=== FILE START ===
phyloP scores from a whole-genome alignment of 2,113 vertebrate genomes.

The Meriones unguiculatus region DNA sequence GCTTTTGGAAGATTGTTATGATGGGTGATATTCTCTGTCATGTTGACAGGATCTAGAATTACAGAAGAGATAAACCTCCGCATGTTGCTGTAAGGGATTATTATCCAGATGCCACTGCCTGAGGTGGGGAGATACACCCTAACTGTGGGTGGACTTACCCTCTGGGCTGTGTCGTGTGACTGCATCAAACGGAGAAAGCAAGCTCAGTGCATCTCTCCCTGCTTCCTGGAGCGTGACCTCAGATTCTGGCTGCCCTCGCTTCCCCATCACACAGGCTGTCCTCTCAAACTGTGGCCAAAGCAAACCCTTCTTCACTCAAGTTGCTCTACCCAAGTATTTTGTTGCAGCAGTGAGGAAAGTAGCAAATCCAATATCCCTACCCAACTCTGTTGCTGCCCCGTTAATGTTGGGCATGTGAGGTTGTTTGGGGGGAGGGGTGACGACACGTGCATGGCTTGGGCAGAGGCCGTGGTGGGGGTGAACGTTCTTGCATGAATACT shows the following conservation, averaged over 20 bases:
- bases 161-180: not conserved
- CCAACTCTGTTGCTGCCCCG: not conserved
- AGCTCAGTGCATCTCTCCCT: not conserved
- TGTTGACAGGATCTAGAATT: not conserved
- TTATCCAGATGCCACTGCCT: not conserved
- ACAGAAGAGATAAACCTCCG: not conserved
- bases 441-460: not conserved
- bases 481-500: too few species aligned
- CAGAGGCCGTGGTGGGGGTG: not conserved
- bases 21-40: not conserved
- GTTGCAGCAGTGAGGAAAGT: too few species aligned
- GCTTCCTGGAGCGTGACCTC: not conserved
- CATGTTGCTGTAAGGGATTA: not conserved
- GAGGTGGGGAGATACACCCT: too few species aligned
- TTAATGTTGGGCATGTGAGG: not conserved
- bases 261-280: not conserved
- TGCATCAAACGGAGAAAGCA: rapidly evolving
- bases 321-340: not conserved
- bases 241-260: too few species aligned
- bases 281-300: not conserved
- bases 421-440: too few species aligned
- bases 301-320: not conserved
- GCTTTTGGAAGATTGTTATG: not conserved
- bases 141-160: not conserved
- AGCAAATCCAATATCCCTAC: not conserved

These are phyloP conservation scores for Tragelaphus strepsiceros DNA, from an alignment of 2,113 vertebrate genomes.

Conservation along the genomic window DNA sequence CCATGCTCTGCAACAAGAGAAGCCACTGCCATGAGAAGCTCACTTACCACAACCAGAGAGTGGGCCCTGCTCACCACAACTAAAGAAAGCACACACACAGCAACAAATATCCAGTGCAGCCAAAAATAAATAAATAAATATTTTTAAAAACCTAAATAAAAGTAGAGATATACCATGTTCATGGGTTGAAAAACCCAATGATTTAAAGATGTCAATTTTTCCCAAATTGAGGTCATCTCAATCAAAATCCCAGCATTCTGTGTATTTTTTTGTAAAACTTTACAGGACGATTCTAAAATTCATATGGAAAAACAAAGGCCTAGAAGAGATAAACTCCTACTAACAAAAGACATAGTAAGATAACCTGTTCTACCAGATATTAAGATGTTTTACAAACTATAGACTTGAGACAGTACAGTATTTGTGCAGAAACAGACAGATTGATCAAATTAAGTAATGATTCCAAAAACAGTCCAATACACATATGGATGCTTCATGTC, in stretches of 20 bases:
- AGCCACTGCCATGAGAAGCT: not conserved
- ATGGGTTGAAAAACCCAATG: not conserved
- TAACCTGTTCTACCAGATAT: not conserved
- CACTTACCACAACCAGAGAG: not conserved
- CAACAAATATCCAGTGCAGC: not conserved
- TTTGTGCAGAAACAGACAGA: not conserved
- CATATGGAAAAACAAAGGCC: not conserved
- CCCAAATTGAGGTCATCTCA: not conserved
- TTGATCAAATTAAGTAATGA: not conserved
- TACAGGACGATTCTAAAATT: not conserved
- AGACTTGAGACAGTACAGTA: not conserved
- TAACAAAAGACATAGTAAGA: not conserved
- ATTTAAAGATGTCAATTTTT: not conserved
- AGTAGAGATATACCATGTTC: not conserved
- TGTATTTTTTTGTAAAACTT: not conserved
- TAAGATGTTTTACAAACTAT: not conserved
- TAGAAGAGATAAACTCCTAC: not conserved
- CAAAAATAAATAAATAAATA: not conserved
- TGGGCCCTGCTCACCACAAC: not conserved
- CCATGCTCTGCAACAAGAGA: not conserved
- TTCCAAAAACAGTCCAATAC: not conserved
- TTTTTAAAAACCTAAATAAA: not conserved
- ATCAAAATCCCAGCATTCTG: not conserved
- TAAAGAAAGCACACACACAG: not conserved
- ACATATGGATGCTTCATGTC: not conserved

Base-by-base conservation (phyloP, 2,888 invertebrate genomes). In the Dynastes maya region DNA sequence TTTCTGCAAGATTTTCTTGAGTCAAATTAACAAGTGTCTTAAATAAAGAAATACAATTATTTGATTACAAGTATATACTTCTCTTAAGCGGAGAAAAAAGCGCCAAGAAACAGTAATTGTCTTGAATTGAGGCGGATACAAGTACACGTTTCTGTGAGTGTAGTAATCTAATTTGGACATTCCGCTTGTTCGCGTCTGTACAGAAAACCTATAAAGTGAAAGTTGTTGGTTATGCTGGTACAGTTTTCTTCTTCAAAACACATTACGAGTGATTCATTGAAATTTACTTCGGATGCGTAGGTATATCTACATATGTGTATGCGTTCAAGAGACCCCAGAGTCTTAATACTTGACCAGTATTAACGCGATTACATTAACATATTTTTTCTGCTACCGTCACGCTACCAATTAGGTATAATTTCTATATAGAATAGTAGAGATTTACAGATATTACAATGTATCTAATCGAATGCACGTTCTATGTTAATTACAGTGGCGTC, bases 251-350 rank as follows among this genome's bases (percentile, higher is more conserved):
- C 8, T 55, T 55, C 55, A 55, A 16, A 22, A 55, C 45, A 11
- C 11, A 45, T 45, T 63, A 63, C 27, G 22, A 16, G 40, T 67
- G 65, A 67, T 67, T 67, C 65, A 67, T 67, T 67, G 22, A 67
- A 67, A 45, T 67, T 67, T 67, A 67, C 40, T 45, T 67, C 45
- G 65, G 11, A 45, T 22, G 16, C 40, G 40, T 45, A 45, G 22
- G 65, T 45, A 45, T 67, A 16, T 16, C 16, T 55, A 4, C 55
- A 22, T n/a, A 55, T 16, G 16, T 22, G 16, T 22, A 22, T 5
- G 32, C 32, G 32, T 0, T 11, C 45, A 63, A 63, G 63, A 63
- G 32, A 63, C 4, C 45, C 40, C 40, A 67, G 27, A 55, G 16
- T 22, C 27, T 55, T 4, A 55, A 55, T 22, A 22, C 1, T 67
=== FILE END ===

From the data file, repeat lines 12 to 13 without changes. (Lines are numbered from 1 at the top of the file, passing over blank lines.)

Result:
- bases 21-40: not conserved
- GTTGCAGCAGTGAGGAAAGT: too few species aligned